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Executive Voices: Vanessa Benavides, J.D., Chief Compliance and Privacy Officer at Kaiser Permanente


How the healthcare exec builds trust with Kaiser’s patients by being diligent with compliance and privacy.

Vanessa Benavides

For health systems, the advent of new healthcare technologies has led to increased concerns of Health Information Privacy and Accountability Act (HIPAA) violations and compliance issues. Fears exist regarding the present and future of health data privacy and security. Dealing with sensitive health information is no simple task, and health systems must build trust with their patients and train their staff to be diligent in every move they make.

As senior vice president and chief compliance and privacy officer at Kaiser Permanente, Vanessa Benavides, J.D., works hard to ensure that the health system and health plan comply with health data privacy regulations. Through staff training and cybersecurity awareness campaigns and by testing claims that health technology is HIPAA-compliant prior to implementation, Benavides strives to fulfill Kaiser’s mission of providing high-quality, affordable healthcare to patients and members.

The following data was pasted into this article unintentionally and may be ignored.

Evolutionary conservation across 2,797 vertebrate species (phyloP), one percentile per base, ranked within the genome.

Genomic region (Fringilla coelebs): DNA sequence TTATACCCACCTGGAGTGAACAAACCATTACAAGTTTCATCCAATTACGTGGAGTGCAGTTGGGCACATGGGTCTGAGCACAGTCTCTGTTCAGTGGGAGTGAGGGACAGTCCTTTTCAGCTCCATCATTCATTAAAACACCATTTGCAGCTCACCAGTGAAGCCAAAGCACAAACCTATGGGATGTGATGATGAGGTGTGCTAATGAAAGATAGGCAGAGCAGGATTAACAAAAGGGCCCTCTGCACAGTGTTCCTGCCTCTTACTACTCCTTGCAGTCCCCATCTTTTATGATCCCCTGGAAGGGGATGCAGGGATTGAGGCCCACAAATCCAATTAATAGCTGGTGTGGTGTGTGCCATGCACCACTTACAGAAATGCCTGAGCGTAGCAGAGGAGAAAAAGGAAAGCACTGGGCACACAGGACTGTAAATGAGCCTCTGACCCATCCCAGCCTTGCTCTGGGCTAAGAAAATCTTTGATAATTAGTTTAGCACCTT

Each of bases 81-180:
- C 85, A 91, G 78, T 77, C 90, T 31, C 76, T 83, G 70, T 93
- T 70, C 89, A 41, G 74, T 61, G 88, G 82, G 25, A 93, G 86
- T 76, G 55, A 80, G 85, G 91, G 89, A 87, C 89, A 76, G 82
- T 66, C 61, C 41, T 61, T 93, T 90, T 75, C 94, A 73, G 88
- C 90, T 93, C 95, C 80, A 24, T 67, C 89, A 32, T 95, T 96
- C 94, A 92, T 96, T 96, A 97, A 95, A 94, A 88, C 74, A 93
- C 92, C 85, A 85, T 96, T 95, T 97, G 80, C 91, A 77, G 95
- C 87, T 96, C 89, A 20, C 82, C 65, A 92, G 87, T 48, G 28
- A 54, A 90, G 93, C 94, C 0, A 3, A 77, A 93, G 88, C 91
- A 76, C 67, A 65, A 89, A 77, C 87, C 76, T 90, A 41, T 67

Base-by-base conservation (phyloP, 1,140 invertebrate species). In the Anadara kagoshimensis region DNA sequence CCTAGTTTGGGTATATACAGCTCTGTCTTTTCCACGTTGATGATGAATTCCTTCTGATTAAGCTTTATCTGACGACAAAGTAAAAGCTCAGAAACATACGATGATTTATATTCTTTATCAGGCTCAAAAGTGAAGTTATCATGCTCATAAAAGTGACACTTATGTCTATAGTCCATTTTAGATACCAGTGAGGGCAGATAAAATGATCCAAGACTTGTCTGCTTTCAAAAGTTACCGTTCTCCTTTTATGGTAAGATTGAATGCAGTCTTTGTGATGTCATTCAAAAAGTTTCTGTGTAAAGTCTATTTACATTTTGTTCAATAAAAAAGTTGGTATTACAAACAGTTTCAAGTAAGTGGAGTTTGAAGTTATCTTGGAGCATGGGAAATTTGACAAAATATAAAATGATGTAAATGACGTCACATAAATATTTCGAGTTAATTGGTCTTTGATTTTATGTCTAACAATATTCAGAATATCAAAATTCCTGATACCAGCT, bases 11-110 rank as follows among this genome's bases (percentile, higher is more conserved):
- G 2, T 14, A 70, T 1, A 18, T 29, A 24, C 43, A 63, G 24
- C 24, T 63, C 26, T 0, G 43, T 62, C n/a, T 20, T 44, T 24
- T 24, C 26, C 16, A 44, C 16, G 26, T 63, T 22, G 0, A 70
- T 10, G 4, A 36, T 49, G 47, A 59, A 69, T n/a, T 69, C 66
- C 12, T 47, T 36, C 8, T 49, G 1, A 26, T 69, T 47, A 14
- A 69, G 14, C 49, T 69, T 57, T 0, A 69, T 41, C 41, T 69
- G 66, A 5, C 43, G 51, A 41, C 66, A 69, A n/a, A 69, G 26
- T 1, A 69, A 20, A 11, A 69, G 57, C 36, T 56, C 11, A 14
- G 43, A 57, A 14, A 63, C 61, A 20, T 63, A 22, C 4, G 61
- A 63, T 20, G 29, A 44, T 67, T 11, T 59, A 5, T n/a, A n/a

Benavides earned a law degree from the University of Iowa College of Law and a bachelor’s degree. from Vanderbilt University. She serves as co-chair of the Human Rights Campaign Board of Directors. In 2014, Dallas Business Journal recognized Benavides as a top minority business leader. Before her work at Kaiser, she served as chief compliance officer for Tenet Healthcare, where she managed ethics and compliance programs.

I spoke with Benavides about her compliance approach, common issues and how she views other organizations’ strategies to better equip Kaiser and its patients.

Editor’s note: This interview has been lightly edited for length, style and clarity.

Samara Rosenfeld: What strategies do you and Kaiser have to ensure compliance with health data privacy regulations?